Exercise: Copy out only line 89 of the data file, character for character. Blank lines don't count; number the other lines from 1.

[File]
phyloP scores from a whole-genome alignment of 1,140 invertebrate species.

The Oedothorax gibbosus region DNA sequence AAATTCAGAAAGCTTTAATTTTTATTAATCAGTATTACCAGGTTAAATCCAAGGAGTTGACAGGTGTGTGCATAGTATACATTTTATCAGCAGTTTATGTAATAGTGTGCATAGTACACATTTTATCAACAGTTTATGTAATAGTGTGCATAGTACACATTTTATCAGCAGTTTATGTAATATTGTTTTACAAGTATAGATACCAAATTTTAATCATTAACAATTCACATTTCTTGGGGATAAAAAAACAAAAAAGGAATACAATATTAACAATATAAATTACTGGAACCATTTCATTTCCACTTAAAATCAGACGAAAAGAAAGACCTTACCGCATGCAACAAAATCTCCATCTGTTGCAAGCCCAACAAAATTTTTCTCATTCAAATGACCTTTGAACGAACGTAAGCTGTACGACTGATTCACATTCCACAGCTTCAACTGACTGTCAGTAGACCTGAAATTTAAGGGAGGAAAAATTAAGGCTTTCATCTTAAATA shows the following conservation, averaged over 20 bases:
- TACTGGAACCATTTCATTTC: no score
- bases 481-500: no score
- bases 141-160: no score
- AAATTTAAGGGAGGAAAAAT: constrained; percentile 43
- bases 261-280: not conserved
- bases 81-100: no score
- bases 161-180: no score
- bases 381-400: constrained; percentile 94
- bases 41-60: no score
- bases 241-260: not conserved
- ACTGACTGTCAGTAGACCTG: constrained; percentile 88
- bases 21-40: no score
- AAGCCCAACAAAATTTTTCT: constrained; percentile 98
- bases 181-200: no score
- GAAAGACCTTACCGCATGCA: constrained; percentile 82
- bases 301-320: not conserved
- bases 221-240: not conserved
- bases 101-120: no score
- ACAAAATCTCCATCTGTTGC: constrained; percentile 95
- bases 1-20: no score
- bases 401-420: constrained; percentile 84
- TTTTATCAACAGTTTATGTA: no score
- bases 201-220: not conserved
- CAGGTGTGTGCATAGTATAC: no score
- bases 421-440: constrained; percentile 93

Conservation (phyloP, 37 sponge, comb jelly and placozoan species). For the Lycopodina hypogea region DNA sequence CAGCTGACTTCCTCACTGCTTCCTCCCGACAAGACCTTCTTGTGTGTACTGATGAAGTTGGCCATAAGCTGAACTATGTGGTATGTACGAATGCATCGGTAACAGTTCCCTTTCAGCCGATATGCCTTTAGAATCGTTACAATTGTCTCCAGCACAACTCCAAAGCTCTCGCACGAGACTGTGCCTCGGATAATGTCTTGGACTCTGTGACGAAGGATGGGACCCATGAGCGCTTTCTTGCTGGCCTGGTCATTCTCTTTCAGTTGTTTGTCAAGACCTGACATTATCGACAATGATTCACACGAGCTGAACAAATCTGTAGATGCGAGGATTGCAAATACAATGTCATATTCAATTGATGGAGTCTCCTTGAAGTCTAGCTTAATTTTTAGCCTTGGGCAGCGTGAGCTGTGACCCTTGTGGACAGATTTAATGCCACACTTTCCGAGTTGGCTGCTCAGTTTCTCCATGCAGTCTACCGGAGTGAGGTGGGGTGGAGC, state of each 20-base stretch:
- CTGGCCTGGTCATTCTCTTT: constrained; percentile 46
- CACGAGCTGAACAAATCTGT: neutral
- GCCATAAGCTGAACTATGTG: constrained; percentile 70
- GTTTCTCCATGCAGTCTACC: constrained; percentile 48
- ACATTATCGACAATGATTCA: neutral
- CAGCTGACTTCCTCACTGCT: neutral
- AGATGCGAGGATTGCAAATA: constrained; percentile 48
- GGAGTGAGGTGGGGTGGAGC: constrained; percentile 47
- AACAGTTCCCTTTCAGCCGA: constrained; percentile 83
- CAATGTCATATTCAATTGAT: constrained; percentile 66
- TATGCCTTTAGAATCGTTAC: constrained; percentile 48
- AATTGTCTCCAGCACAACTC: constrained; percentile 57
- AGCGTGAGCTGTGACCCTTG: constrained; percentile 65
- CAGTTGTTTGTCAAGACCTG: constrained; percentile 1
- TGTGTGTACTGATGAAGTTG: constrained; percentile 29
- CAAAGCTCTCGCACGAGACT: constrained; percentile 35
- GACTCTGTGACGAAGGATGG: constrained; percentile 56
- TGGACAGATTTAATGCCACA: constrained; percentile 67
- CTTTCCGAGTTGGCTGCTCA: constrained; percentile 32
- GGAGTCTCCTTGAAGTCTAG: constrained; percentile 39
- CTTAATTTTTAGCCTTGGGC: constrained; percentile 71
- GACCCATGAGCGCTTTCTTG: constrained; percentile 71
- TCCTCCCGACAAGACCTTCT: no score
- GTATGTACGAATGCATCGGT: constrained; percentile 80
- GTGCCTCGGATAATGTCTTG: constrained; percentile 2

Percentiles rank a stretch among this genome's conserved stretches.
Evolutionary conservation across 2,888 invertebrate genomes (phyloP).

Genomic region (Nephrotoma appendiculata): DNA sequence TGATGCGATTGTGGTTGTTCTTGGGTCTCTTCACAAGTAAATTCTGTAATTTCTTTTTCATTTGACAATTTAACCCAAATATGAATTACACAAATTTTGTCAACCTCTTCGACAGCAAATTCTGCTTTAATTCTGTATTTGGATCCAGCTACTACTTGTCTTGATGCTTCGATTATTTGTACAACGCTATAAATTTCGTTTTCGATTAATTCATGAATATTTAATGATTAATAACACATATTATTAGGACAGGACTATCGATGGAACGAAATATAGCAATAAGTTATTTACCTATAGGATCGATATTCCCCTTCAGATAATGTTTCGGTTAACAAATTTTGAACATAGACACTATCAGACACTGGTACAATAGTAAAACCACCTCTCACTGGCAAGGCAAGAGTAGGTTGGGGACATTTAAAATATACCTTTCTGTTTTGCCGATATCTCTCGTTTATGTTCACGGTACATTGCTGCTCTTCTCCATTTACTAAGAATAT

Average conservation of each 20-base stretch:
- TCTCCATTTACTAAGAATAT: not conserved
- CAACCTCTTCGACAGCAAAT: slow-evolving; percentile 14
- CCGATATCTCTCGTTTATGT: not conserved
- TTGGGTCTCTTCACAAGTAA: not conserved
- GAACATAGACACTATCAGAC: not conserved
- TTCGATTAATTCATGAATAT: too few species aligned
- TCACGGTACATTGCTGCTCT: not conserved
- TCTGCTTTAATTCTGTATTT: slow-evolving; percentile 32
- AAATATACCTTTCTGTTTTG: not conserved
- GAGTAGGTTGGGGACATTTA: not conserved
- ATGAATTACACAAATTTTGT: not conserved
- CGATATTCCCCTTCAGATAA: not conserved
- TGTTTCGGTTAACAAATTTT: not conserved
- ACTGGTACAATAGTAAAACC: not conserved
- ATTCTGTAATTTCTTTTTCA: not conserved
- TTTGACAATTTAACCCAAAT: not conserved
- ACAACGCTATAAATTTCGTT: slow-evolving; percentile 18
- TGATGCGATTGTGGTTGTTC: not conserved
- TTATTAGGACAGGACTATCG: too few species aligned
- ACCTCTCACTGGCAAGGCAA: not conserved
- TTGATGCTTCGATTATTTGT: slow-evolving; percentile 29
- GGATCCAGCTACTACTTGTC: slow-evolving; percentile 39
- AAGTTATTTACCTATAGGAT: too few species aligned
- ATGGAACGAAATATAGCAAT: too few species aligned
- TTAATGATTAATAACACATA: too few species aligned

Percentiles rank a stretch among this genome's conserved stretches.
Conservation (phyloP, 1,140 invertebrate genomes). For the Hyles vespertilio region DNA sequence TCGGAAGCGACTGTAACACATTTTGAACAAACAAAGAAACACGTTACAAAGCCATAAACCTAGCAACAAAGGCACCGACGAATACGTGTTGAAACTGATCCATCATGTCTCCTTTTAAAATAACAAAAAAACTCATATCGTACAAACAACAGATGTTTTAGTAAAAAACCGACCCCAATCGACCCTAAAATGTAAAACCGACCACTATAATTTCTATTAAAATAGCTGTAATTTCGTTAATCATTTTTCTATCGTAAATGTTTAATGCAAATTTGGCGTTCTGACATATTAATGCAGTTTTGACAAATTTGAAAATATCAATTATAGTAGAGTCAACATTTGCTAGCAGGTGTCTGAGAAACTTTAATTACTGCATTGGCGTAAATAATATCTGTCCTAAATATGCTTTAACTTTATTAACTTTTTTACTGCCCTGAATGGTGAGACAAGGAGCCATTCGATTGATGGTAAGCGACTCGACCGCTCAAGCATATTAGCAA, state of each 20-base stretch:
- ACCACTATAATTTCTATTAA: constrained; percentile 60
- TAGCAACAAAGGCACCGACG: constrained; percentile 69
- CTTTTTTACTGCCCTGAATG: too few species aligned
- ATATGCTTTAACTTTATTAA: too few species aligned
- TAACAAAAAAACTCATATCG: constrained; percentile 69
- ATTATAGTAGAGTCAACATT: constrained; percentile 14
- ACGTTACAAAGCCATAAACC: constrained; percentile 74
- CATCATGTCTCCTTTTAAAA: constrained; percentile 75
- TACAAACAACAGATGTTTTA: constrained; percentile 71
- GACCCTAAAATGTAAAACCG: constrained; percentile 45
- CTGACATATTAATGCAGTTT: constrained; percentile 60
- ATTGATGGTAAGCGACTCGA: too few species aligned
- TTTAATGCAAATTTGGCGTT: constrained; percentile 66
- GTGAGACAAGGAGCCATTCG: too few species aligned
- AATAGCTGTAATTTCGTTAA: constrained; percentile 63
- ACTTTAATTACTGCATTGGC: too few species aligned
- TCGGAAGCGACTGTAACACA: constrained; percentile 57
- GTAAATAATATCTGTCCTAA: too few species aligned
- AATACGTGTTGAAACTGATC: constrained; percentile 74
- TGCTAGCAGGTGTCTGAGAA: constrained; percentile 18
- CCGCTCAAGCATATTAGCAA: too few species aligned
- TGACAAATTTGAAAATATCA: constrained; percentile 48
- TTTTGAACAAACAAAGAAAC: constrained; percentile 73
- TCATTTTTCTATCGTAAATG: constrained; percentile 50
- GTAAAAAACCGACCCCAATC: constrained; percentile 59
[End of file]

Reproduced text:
- TAACAAAAAAACTCATATCG: constrained; percentile 69